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Rehabilitation of water sources

Rehabilitation of water sources

The water revolution led by “Mekorot” will bring a new reality to Israel: as of 2014 the majority of the domestic water consumption, about 75 percent of the total consumption, will be based on desalinated seawater. As a result, pumping from the natural water sources will decline significantly and “Mekorot” will rehabilitate the Kinneret and aquifers. Today the natural sources in Israel are short of approximately a billion and a quarter cubic meters of water!

“Mekorot” has already begun the rehabilitation of the southern coastal aquifer, as part of the “Eastern Drain” project. Prolonged drought years resulted in over-pumping from the aquifer, causing the lowering of the water level and a disruption of the hydrologic balance between the coastal aquifer and the salty mountain aquifer, located to the east. Therefore, “Mekorot” promoted the project, which includes, among other things, the stabilization of the groundwater level and the curbing of the desalination processes. In this framework “Mekorot” executed more than 40 new boreholes in addition to the existing ones, which together constitute a hydrological buffer preventing the continued penetration of brackish water into the aquifer. The brackish borehole waters pumped from the eastern axis of the coastal aquifer are transferred through collection lines to special facilities established by “Mekorot” for the purpose of desalination – the “Granot” desalination facility and the “Lahat” desalination facility. The facilities operate using “reverse osmosis” and also provide water to the national system.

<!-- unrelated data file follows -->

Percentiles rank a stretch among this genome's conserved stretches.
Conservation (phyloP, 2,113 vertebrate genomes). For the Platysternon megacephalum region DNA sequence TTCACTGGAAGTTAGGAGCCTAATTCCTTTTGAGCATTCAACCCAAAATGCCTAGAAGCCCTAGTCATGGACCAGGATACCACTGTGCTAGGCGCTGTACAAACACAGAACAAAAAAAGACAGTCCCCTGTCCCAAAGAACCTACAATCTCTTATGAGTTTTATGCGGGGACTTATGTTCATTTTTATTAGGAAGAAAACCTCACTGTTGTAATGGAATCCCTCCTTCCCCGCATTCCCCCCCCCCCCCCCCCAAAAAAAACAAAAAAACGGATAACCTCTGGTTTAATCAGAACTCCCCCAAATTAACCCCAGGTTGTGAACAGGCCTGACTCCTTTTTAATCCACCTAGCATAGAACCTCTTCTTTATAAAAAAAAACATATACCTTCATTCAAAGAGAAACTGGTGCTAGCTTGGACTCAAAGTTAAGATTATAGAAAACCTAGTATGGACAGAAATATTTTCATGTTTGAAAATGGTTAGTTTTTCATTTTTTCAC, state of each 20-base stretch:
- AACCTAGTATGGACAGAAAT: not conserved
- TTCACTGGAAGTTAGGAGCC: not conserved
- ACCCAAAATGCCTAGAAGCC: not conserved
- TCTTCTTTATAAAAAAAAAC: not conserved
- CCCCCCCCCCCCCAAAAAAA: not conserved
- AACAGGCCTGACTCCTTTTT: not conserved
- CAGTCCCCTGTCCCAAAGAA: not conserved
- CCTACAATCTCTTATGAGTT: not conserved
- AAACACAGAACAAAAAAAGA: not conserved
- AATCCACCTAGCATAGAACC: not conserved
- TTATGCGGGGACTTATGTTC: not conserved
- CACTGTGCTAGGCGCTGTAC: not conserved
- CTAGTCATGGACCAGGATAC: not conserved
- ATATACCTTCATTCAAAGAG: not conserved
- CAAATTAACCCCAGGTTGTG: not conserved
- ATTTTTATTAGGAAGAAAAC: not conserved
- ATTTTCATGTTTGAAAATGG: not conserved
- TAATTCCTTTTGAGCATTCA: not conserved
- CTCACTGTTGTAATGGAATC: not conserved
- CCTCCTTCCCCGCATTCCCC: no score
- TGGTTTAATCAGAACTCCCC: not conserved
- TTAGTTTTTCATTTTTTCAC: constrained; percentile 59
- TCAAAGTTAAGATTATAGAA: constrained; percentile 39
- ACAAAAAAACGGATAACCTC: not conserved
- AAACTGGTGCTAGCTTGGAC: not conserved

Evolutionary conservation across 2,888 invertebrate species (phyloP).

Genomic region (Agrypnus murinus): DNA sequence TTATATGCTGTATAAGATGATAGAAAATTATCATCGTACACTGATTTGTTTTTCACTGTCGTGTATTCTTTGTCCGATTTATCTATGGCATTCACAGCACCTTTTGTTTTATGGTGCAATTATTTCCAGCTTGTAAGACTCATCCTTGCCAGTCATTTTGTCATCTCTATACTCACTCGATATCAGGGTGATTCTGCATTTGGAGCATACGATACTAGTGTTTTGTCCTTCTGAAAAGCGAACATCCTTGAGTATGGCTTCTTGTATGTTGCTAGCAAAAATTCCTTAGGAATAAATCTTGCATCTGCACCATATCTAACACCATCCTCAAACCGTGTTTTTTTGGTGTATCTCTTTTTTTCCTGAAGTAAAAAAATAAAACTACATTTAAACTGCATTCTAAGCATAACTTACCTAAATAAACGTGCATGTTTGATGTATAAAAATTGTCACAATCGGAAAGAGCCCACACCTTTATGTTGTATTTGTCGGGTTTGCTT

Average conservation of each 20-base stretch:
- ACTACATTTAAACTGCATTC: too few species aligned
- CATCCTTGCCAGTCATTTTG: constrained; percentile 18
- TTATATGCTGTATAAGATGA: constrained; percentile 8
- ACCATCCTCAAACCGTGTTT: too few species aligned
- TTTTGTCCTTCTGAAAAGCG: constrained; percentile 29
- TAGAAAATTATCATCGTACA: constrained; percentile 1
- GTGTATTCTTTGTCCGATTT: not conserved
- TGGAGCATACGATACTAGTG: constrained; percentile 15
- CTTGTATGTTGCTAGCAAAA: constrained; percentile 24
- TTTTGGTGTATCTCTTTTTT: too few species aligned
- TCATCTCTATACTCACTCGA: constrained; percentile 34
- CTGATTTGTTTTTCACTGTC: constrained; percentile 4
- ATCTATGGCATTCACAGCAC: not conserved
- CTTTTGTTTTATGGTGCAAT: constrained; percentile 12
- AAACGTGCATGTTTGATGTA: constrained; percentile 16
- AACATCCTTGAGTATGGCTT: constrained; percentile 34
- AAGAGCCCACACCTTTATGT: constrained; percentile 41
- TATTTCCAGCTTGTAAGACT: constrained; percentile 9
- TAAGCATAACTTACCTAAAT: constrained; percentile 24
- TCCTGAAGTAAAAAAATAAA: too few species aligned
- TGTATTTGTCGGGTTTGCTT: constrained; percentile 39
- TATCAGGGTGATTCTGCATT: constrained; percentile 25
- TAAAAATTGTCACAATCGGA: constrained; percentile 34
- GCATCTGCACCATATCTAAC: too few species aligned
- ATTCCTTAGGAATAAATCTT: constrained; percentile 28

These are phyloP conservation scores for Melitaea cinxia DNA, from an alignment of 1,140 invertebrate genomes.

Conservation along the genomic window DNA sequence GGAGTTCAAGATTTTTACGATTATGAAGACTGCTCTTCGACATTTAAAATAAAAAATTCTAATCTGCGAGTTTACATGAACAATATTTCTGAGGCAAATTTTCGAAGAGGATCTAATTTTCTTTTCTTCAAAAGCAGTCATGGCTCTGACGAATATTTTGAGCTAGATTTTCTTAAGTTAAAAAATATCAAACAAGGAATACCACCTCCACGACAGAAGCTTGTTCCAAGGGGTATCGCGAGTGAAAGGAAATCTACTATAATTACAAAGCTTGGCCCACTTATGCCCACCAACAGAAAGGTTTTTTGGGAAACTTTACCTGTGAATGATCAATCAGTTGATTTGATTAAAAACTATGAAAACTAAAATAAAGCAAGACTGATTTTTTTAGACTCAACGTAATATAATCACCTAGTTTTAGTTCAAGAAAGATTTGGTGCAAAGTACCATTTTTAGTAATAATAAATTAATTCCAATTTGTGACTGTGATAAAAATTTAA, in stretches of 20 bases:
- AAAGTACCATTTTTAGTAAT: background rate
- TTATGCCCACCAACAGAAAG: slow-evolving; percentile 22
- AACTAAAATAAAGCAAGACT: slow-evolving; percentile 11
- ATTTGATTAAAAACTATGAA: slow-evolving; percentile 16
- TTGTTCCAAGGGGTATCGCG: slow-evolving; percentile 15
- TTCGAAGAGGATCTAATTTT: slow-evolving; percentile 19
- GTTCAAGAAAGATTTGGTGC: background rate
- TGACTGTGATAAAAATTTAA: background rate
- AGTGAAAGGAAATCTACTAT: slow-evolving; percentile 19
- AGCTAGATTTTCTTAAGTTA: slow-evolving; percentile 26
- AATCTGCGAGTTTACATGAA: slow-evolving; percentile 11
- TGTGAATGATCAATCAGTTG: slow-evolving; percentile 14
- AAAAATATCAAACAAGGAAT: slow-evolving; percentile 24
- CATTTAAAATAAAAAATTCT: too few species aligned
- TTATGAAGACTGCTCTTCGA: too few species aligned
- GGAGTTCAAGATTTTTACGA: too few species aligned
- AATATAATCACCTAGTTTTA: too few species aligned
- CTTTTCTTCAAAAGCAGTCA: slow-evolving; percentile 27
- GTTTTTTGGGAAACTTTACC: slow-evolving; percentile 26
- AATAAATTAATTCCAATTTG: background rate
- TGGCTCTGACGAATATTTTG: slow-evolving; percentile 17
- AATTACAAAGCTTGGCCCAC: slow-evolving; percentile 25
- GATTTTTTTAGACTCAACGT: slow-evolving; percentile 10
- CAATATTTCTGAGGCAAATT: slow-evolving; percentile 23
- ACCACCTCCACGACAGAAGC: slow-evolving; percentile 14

The construction of the desalination facilities is done in two stages. Upon their completion the “Granot” desalination facility may yield about 52 500 cubic meters a day and the output of the “Lahat” desalination facility may reach 42,600 cubic meters a day.

One of the challenges “Mekorot” was faced with in this project, which is considered to be a global achievement,  was the ability to handle the desalination concentrate and remove the salts emitted in the process in a manner that will not harm the environment. “Mekorot” laid a central line for the concentrate, of particularly large diameters and about 30 km long, which connects the “Granot” and the “Lahat” facilities. This line, controlled by “Mekorot” throughout its entire length, does not exist anywhere else in the world and is considered an unprecedented success in the field!